LSO10, APIs & WebServices, things have changed

We recently upgraded to LSO10 (yay!), got Mashups (yay!), DAF (yay!) and LES (yay!) and we went as far as we could with the Grid. So M3 is now in the Grid so we lose Server View and instead get a lot of very interesting and fancy stuff in LifeCycle Manager.

We have Gridified the M3 Business Engine, which in turn effects means we have access to Grid WebServices. In the world of Grid WebServices there are a few surprises.

The Grid is all handled through LifeCycle Manager.

Authentication Changes

Grid Services use LDAP for authentication. Previously WebServices and Smart Office used LDAP and the APIs used our AS400 authentication.

SQL Connection Changes

It is this that prompted the posting. Setting up WebServices to use SQL pre-grid was pretty straight forward. You would go to the Lawson Web Services page and click on the create a SQL link and you’ll get something similar to this

The Driver and the JDBC Url you could actually get from the M3 properties.

Under the Grid it gets arcane to those of us who don’t live and breath AS400 and DB2.

  1. Log in to LifeCycle Manager
  2. Find your WebService Environment
  3. Right Click Lawson Grid -> Application -> Manage Application
  4. Click Configurations
  5. Add a Database Configuration
  6. Fill in the Connection details
    1. Name – a friendly name for you to reference
    2. Driver – this is the part that wasn’t obvious, and the documentation cryptically referred to “Lawson WebServices Administration Guide” which is no-where to be found for the Grid version of WebServices. Prevously it had been “”. But as we were DB2, I choose DB2
    3. JDBC Url – again, I tried using the old config, no dice. In a fit of intellectual prowess I tried changing the jdbc:as400:// to jdbc:db2:// and it worked!
    4. Username and password, well…
  7. Click on Service Contexts
  8. Click on the Edit Selected Service Context
  9. Select your Database that you created.

Pre-Grid this would be sufficient for you to submit a string like this:
<soapenv:Envelope xmlns:soapenv=”; xmlns:mws2=”; xmlns:get=””><soapenv:Header><mws2:mws><mws2:user>potato</mws2:user><mws2:password>potatoit</mws2:password><mws2:company>100</mws2:company><mws2:division>IFL</mws2:division></mws2:mws></soapenv:Header><soapenv:Body><get:GetFreeCaps><get:OrderNumber>00000001</get:OrderNumber></get:GetFreeCaps></soapenv:Body></soapenv:Envelope&gt;

using a HttpWebRequest.

Post-Grid you will get authentication errors. It is actually through this that I discovered the Debug options in LifeCycle Manager for the Web Services which proved to give me the clues to solve this issue.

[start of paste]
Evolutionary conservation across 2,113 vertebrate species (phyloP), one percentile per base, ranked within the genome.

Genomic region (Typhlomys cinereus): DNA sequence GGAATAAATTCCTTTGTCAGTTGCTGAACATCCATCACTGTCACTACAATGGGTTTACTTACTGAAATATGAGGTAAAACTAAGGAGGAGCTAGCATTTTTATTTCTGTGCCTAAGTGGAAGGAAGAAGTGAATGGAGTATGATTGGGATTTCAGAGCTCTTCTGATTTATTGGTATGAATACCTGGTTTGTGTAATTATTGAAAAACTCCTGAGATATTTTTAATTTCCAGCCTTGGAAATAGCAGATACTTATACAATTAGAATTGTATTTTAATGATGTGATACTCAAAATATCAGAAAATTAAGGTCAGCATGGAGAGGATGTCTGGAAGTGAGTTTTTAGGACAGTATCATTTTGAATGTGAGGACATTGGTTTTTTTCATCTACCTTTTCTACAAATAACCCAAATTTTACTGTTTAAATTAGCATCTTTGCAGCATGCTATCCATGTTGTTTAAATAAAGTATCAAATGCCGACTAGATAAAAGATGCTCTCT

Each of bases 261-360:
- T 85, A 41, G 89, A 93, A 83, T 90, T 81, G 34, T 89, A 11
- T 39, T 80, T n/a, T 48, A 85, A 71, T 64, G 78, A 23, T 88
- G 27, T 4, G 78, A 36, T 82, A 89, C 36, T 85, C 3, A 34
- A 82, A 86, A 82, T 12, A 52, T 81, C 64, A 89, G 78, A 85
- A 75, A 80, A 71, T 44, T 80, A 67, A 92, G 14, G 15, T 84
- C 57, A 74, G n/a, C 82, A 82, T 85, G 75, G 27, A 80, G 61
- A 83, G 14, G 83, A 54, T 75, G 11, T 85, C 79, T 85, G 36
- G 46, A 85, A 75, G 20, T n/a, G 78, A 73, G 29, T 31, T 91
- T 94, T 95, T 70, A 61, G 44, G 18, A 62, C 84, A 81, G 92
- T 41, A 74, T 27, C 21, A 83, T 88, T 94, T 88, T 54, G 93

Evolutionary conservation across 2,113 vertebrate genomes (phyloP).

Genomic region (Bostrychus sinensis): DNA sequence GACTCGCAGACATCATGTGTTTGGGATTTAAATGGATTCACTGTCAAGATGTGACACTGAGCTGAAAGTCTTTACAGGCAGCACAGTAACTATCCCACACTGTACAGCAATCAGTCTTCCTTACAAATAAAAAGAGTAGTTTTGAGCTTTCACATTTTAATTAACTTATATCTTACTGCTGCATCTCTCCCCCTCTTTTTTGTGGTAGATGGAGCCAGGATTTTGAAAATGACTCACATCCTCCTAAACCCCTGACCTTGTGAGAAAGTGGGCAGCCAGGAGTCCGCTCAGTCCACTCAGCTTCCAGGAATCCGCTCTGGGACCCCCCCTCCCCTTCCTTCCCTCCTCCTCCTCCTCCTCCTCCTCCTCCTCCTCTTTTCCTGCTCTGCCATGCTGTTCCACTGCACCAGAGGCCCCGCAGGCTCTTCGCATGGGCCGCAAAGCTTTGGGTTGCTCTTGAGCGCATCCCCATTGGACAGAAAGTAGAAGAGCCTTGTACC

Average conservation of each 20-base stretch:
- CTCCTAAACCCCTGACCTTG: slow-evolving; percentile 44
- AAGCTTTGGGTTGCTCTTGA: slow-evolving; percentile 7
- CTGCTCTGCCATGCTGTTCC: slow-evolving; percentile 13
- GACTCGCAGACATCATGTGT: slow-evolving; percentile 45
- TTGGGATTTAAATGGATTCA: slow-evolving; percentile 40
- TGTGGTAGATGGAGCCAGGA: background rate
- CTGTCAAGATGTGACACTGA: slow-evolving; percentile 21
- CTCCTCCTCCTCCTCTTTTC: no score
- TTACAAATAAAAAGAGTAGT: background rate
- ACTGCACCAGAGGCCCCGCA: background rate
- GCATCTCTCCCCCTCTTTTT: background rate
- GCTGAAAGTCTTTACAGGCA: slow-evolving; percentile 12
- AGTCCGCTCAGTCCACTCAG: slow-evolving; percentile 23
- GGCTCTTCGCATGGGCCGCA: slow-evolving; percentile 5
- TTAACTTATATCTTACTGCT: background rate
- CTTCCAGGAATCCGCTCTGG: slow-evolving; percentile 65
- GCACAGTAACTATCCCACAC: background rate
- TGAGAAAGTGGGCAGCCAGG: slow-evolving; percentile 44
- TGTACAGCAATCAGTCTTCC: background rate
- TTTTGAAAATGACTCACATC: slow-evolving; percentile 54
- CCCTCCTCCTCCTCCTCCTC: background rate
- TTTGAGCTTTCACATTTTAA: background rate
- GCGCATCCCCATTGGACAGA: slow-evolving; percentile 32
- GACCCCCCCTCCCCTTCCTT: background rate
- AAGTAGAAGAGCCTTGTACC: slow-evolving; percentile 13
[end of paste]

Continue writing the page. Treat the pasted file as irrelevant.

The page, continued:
Now we need to use the HttpWebRequest.Credentials to provide the authentication information (refer to my previous postings for a more complete example in to which to insert the code below)

var credCache = new CredentialCache();
credCache.Add(new Uri(;),“Basic”new NetworkCredential(“potato”“potatoit”));
hwrRequest.Credentials = credCache;

The; is the endpoint of your webservice.
The “Basic” is to identify that we are using Basic authentication.
The new NetworkCredential(“potato”“potatoit”) is the username and password that we will use in the authentication header.

Interestingly I no longer needed to put the username and password in the SOAP envelope.

Identifying Endpoints and Getting the wdsl

You can find the location of the WDSL in LifeCycle Manager

  1. Log in to LifeCycle Manager
  2. Find your WebService Environment
  3. Right Click Lawson Grid -> Application -> Manage Application
  4. Select List
  5. Select your Service Context
  6. Select your WebService
  7. And now you have a path to the wsdl

To get the EndPoint is very easy. In Lawson Web Service Designer simply expand the server that you want to connect to, and locate the class you created, right click and select “Copy Endpoint”

And you’ll get something like

Configuring the Servers for Lawson Web Service Designer

Finding where you need to point LWS Designer to wasn’t the most trivial of exercises, so here is a step by step.

  1. Log in to LifeCycle Manager
  2. Go to the Application Tab
  3. Find your Web Service
  4. Right Click and select Configure Application
  5. Click Manage Application
  6. Click Web Components
  7. Expand the entrypoints
  8. And the Entry Points are what you add to LWS Designer

Debugging – the Kewl Stuff!

One of the really nice things about Gridification is we have some debug settings.

If we turn on the “Create dump files for SOAP messages (files are stored in <Grid>/application/LWS/dumps)” we get a in and an out with the envelopes

Call your webservice

And now you’ll have files which show exactly what was submitted and returned.

This entry was posted in M3 / MoveX, Webservices. Bookmark the permalink.

5 Responses to LSO10, APIs & WebServices, things have changed

  1. Jonathan Amiran says:

    About the Grid Server View, if you like, it is possible to access it with a browser using URL similar to this:

  2. Thanks for this post Scott. Another kewl thing with the Grid is the REST endpoint for M3 API:

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